#11 Brilliance

by Emma Clark

She is over forty, and perhaps forty pounds overweight. She has a dog, belongs to a book club and drives a late model Honda. She dates, but nothing serious, and likes merlot. And just beneath her skin she is covered by a network of cracks.

They began as stress fractures; the hairline fractures each of us will eventually develop under the increasing weight of the world. There were already some chips, minor cracks from childhood: the words that cut a little too deep, being chosen last every gym class.

The rejection letters from her first and second choice colleges cracked a rib. There was the date rape, which split her left tibia. She raised a tentative finger to the delicate orbital bone beneath her right eye when she was passed up for the promotion she’d expected. A bad breakup was followed by a worse marriage ending in the stillborn birth of her tiny daughter. Her mother’s disappointment in her. Her father’s cancer. A rude gesture on the road. The day she realized it was too late to live her dream.

If you were to look at her under x-ray you would see an extensive spiderweb of fractures. You would be amazed that she is alive. You would suspect that each morning she wakes up and consciously holds her pieces together.

Then she steps into the light and becomes a crystalline prism; those fractures and fissures become facets, bending the sun’s white rays into every color at a thousand angles.

9 comments:

DP said...

Beautiful imagery as always, Emma. The line, "The day she realized it was too late to live her dream," kills me.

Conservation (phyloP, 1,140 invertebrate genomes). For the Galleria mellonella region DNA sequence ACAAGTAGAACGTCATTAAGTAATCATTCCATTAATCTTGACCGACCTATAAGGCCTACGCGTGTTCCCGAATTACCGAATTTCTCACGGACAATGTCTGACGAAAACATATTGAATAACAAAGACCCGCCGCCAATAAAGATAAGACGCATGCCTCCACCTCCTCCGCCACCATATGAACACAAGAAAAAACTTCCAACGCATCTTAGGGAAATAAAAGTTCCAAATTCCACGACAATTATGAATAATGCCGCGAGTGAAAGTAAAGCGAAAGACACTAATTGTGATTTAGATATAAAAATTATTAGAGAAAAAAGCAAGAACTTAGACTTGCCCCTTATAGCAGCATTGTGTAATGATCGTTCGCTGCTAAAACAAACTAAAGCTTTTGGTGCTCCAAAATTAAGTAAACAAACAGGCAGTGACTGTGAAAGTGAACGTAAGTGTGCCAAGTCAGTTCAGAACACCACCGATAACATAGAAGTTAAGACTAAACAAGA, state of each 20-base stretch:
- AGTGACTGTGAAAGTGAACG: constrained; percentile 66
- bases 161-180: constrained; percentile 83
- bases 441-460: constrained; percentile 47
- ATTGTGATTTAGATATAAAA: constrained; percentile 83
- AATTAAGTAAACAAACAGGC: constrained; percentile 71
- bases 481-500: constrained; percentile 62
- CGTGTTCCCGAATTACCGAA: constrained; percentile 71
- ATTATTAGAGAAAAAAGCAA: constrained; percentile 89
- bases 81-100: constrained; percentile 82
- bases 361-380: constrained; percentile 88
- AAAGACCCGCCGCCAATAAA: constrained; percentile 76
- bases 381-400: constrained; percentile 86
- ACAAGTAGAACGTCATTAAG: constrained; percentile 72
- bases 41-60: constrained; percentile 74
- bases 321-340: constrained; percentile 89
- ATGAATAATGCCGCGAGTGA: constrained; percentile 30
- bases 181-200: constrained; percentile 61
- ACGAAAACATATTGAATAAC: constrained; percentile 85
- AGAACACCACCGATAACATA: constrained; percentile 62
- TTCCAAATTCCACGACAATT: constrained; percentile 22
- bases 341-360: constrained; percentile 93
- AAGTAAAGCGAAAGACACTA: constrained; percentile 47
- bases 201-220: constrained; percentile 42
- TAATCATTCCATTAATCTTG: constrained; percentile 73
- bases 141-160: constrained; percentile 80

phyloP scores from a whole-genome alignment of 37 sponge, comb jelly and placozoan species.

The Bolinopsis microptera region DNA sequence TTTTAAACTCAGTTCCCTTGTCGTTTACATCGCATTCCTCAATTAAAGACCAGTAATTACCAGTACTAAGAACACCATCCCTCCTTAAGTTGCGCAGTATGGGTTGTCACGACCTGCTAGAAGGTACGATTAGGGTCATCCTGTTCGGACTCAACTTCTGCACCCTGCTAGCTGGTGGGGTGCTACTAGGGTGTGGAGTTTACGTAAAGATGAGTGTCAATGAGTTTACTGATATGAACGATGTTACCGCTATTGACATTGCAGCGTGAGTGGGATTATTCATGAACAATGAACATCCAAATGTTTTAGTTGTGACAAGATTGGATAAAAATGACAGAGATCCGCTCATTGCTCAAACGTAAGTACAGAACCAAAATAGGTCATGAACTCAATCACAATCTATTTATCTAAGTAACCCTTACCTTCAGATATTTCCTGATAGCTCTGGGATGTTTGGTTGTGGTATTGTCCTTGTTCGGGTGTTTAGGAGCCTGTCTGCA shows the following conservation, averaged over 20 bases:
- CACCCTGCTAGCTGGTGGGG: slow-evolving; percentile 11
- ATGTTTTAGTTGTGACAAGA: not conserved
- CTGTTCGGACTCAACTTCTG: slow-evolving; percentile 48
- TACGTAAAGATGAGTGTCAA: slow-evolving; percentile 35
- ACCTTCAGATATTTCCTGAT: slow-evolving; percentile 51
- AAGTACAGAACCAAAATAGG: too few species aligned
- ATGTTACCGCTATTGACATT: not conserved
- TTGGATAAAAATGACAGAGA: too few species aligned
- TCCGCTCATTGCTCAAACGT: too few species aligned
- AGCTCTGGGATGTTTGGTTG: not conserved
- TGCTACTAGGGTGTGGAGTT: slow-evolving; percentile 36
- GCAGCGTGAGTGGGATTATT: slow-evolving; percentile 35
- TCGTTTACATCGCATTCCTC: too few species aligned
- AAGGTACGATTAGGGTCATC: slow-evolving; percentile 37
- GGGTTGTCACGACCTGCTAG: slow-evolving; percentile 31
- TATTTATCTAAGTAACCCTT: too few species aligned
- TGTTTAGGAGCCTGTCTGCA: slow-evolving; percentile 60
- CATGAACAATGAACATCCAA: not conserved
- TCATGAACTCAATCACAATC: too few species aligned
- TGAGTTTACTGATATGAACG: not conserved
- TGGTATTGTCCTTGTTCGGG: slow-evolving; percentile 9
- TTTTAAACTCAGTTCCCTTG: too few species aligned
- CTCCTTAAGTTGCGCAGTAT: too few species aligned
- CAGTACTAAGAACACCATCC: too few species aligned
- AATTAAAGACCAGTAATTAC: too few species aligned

Jade said...

A harsh itemization. I like that when she steps into the sunlight, she luminesces. Still more to say there I think.

Sam Knight said...

What an incredible visual representation of internal agony. I was imagining her making crackling sounds as she walked.

Anonymous said...

Win!

amessoffeathers said...

Thank you for your comments, everyone!

Rachel Green said...

What a marvellous picture of her.

Gita Smith said...

The story's underlying concept is really excellent. It's sort of an osteoporosis of the soul -- the cracks beneath that we can't see. Bravo.

Sarah Laurenson said...

Cracks viewed one way that are damaging and yet viewed another way create beauty. Well done. I love the imagery.

Jonathan Riley said...

So many great lines here that I can not pick a favorite. So I closed my eyes and pointed at the screene, opened my eyes and said yes that is the one. "And just beneath her skin she is covered by a network of cracks."

So good.
--Jonathan--